In any case, it's quite an opening. It's startling. A truly brilliant example of everything that film should do. And, given it's unbelievably obvious casting of Murray as the outrun schlubb, I'm sure that Anderson wanted people to try to figure it out, to talk about it. Which I will... but maybe not in the way he expected. I expect he expected that the opening would signal a rebirth for Anderson who'd relied too long on the father-figure-ly Murray for inspiration. Indeed, it is a movie about fathers, and in an intellectual way it's sort of beautiful: there's a juxtaposed funeral of the brothers' father and the death of a little boy where the brother's mourn both the death of their father and the death of their former, feuding, childish selves; there's the meta-narratological stuff with Murray and Schwartzman; the Stones play when I was clearly expecting the Beatles; and at the end of the movie the brothers chase after a train and cast off their baggage, literally--the baggage that had been given them by their father. It all fits together.

But it doesn't quite work.

The Departed, too, is about fathers and sons, except that that movie, as they say, works. You care about the characters (some of them), and what happens to them feels somehow like it matters--matters to you, matters to them, and matters in a much bigger way. It feels as though what they're going through--their father/son/Freud issues--and how they resolve or unresolve them has consequences for humanity as a whole. Except for brief moments, The Darjeeling Limited doesn't feel consquential, and perhaps this is because its characters aren't characters, but bundles of quirks. Not bundles of quarks (though they are presumably those too), but bundles of quirks, and habits, and idiosyncracies.

A recent Atlantic Monthly article called (I can't believe I'm typing this stupid pun out) "Quirked Around" argues in a Melvin Jules Bukiet-esque manner that our culture is plagued by Quirk. And while its author, Michael Hirschorn, seems far more congenial than Melvin Jules Bukiet (he doesn't, for example, at any point in the essay advocate for the death of kittens), his point is more or less the same: that quirk is usually bad. Not always, but at least usually.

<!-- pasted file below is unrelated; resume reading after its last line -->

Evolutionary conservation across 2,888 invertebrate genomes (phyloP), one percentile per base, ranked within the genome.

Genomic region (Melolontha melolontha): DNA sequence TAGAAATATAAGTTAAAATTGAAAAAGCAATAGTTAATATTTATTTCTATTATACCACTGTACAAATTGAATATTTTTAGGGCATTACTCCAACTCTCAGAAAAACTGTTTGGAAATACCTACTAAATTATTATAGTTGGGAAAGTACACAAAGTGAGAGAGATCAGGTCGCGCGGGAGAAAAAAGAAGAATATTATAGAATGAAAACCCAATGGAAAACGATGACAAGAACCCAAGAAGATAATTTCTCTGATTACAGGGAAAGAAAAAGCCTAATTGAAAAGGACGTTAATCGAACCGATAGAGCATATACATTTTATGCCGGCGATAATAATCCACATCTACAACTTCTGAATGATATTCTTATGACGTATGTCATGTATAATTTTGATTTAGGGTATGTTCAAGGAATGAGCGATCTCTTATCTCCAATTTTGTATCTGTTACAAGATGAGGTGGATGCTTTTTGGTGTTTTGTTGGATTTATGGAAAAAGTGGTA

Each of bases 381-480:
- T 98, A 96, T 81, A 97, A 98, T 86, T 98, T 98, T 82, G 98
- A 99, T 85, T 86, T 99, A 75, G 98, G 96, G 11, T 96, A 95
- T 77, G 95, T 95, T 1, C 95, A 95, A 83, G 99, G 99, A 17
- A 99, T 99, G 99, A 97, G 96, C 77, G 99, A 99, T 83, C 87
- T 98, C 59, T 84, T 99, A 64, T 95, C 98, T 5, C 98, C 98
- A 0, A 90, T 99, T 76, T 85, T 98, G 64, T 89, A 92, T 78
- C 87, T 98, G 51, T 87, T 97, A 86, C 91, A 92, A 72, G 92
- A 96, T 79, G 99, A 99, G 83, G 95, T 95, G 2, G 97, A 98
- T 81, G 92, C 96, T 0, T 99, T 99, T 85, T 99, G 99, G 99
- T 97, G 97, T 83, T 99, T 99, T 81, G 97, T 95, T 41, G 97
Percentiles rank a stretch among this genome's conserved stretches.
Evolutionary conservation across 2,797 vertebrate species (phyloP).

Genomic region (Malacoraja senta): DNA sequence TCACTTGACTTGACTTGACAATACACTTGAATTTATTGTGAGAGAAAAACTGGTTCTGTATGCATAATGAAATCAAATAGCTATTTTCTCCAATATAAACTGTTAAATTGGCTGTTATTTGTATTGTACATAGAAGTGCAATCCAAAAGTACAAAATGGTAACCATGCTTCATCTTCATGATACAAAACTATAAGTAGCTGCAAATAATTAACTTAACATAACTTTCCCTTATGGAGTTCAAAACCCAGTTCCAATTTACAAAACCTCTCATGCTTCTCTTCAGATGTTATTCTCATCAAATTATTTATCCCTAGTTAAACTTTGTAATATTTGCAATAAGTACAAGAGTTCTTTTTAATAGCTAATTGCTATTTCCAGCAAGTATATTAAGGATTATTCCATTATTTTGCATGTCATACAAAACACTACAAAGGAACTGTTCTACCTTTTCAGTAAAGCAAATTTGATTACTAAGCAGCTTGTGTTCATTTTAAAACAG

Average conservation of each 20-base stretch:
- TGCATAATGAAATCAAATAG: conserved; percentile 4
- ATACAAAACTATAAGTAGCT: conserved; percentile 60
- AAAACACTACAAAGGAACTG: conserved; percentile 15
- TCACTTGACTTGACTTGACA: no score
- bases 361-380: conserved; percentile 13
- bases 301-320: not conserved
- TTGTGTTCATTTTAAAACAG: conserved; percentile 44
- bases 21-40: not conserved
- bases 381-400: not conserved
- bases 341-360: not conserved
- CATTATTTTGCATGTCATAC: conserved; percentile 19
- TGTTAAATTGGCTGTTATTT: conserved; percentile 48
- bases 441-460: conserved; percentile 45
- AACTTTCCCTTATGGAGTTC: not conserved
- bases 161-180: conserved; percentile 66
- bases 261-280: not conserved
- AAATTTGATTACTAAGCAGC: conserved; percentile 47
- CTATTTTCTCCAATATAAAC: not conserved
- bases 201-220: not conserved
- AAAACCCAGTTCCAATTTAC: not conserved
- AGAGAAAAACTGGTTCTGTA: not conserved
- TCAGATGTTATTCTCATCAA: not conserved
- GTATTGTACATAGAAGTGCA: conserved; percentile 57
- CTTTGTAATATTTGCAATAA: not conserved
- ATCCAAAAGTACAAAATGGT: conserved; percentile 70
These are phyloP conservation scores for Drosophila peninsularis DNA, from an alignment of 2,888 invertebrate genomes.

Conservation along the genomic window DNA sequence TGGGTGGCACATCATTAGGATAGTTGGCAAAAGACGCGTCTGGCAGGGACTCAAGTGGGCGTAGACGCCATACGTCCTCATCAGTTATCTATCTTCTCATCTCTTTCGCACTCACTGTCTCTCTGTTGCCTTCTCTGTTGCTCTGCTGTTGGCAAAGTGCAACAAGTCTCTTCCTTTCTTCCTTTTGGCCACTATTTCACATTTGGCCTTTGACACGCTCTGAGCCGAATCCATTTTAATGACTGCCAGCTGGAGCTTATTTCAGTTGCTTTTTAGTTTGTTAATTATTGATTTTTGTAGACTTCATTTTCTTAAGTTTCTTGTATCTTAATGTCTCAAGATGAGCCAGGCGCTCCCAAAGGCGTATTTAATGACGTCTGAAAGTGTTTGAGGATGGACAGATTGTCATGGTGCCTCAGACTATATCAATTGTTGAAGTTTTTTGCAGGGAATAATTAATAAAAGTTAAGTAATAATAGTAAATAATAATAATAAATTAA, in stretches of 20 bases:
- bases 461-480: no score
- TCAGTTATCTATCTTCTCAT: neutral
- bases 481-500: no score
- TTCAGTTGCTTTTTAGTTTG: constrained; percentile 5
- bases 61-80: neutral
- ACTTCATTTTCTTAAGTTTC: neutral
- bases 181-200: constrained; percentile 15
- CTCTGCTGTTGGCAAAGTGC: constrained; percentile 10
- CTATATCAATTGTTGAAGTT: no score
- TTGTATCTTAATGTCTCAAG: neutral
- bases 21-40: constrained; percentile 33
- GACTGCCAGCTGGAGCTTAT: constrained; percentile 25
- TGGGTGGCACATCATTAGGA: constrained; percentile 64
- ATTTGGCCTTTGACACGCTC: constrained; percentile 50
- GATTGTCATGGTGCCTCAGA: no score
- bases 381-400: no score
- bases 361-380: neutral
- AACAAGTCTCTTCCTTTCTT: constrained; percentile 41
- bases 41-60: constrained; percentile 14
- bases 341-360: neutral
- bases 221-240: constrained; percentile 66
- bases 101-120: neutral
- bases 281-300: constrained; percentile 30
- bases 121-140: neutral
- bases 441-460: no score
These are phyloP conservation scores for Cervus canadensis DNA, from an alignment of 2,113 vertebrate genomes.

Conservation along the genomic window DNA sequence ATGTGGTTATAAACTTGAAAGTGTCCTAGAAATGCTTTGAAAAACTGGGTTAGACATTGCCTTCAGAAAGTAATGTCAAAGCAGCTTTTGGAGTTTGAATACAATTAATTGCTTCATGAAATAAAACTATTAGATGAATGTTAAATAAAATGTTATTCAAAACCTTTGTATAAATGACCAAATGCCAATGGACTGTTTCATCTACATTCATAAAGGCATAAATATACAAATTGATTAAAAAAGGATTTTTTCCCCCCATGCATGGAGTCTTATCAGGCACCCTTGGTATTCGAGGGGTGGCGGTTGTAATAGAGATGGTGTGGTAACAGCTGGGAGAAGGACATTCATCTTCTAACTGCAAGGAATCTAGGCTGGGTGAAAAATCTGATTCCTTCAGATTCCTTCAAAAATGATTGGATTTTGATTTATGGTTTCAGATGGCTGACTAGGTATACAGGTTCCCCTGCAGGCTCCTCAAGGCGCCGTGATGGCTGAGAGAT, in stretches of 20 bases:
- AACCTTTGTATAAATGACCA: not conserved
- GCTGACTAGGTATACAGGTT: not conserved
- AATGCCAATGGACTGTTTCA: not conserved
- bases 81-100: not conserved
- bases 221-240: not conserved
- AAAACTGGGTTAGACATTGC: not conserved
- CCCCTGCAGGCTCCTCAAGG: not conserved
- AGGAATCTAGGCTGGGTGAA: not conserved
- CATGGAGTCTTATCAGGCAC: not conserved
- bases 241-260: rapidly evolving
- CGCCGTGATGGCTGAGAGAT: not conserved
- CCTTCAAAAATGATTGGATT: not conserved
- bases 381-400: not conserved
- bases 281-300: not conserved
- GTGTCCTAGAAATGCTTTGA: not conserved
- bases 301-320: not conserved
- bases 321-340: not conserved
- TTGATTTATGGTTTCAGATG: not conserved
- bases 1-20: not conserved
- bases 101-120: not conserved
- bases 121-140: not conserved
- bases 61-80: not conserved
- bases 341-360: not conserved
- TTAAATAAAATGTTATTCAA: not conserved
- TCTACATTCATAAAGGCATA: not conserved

We’re drowning in quirk. It is the ruling sensibility of today’s Gen-X indie culture, defined territorially by the gentle ministrations of public radio’s This American Life; the strenuously odd (and now canceled) TV sitcom Arrested Development; the movies of Wes Anderson; Dave Eggers’s McSweeney’s Web site; the performance art, music, and writing of Miranda July; and the just-too-wacky-to-be-fully-believable memoirs of Augusten Burroughs.
I don't want to get into all of the examples that Hirschorn cites... but seriously: he finds Arrested Development quote unquote Strenuously Odd? Everything S.O. about it is simply an exaggeration of the S.O. culture we live in--A.D. didn't, for example, simply invent The Blue Man Group. There are actual Blue Men, dozens of them in a dozen cities, who hop around like lunatics playing drums the size of above-ground swimming pools. And hundreds of thousands of people have seen them and loved them--have recommended to their friends and lovers and elderly grandmothers that yes, You should go watch the blue men hop around.

So Q: what's more Strenuously Odd: a TV show that makes fun of silent Blue Men hopping around like lunatics, or the actual Blue Men hopping around and selling computer chips? I guarantee that Michael Hirschorn and his S.O., whoever that may be, have been to one of those shows and have walked out saying "that was really great" and "incredible" and "for a while I forgot they were even blue." I guarantee, in other words, that deep down Michael Hirschorn is True Blue Loony.